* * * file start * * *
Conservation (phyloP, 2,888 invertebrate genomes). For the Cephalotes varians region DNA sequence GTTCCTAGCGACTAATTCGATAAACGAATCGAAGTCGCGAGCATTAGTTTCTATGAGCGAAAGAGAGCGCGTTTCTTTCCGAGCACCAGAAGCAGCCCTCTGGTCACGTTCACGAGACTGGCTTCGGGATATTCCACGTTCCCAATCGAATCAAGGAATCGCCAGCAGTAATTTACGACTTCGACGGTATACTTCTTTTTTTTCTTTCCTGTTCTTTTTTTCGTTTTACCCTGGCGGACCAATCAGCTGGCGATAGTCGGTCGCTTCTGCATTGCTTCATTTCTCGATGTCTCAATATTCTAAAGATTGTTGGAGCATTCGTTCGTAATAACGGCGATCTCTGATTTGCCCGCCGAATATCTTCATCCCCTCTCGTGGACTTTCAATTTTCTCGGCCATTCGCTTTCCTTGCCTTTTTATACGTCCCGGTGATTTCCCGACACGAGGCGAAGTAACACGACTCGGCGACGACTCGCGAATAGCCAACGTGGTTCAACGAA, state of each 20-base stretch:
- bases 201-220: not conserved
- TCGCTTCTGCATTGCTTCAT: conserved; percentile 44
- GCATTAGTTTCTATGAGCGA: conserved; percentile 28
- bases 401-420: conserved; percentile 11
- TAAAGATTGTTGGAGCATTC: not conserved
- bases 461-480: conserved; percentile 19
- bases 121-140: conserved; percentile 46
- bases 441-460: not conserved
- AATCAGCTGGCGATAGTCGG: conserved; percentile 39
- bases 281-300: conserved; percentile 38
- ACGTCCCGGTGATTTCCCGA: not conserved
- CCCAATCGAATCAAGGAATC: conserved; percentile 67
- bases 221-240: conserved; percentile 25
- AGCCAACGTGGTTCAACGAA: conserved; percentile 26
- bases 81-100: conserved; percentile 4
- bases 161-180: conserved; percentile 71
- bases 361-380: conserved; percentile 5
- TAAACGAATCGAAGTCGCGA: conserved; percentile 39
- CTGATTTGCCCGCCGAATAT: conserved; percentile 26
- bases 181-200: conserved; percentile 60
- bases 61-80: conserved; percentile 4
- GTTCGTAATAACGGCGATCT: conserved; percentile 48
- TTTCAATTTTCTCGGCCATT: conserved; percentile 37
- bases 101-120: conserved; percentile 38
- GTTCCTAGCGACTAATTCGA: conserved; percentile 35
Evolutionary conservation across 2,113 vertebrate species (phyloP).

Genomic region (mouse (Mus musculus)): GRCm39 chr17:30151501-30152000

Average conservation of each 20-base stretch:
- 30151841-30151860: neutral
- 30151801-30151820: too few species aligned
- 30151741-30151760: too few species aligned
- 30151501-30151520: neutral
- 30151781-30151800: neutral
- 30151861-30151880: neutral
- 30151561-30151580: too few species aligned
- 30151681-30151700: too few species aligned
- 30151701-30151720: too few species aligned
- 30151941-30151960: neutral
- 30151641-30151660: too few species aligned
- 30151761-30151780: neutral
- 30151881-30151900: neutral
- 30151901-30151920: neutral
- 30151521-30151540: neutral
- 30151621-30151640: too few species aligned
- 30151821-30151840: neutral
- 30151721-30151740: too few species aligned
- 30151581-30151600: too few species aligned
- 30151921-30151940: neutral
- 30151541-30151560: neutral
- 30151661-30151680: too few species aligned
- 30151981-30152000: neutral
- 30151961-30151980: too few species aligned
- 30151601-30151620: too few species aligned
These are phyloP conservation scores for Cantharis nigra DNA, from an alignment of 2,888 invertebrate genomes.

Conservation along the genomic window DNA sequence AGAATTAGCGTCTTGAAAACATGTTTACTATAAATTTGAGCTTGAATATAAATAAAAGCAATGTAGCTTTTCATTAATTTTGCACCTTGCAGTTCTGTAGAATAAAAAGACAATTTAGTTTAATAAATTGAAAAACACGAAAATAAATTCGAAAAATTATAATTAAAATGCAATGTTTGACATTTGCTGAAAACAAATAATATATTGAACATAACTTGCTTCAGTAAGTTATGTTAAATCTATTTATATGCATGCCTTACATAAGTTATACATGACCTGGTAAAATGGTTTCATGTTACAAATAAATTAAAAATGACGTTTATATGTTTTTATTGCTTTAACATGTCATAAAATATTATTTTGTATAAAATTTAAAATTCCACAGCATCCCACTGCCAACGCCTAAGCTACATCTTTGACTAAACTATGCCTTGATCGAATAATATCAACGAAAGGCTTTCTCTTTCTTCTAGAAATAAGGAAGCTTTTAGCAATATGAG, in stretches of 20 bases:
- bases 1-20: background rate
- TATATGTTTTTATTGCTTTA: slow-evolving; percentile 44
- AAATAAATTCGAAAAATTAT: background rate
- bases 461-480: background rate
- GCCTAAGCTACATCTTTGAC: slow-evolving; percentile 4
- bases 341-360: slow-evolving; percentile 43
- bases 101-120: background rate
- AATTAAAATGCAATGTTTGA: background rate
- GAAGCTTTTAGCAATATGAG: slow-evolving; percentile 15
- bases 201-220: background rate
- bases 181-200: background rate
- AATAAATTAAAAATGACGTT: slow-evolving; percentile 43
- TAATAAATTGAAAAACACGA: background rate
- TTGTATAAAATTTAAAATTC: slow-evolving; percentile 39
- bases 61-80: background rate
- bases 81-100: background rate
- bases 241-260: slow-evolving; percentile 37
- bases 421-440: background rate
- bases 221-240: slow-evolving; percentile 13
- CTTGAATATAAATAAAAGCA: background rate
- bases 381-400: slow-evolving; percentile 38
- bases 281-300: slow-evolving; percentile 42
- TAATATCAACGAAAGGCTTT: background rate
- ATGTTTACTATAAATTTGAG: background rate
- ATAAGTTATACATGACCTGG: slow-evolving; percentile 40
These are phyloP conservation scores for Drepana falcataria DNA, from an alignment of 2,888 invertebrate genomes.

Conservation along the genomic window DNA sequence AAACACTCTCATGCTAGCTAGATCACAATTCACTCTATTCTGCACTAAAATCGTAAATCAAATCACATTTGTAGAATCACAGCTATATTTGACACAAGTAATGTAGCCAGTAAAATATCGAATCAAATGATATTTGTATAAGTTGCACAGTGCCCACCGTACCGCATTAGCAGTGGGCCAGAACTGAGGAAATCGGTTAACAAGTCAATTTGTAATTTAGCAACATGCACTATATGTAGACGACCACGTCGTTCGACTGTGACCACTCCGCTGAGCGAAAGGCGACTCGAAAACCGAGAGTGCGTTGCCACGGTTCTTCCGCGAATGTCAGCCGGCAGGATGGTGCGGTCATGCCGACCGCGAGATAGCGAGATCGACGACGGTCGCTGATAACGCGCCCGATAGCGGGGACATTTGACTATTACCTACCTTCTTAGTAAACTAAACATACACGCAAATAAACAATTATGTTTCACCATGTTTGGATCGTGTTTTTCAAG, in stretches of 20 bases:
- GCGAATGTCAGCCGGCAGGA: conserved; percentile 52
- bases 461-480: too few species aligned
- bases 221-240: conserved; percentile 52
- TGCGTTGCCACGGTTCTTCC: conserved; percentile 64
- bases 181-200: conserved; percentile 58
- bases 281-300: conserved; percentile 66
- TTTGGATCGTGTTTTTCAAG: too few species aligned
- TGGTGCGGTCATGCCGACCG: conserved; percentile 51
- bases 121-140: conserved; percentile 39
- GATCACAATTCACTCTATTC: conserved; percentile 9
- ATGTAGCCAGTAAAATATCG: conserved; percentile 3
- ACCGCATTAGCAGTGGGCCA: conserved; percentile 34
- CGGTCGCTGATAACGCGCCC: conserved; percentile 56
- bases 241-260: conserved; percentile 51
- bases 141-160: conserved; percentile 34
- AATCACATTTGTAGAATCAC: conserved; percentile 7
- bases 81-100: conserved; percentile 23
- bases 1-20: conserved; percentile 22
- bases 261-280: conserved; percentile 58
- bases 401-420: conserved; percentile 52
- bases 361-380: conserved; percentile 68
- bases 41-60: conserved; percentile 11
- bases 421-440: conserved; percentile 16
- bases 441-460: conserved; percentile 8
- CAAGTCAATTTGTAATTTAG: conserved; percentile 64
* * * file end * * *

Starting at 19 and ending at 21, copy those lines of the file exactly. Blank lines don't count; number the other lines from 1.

- TAAACGAATCGAAGTCGCGA: conserved; percentile 39
- CTGATTTGCCCGCCGAATAT: conserved; percentile 26
- bases 181-200: conserved; percentile 60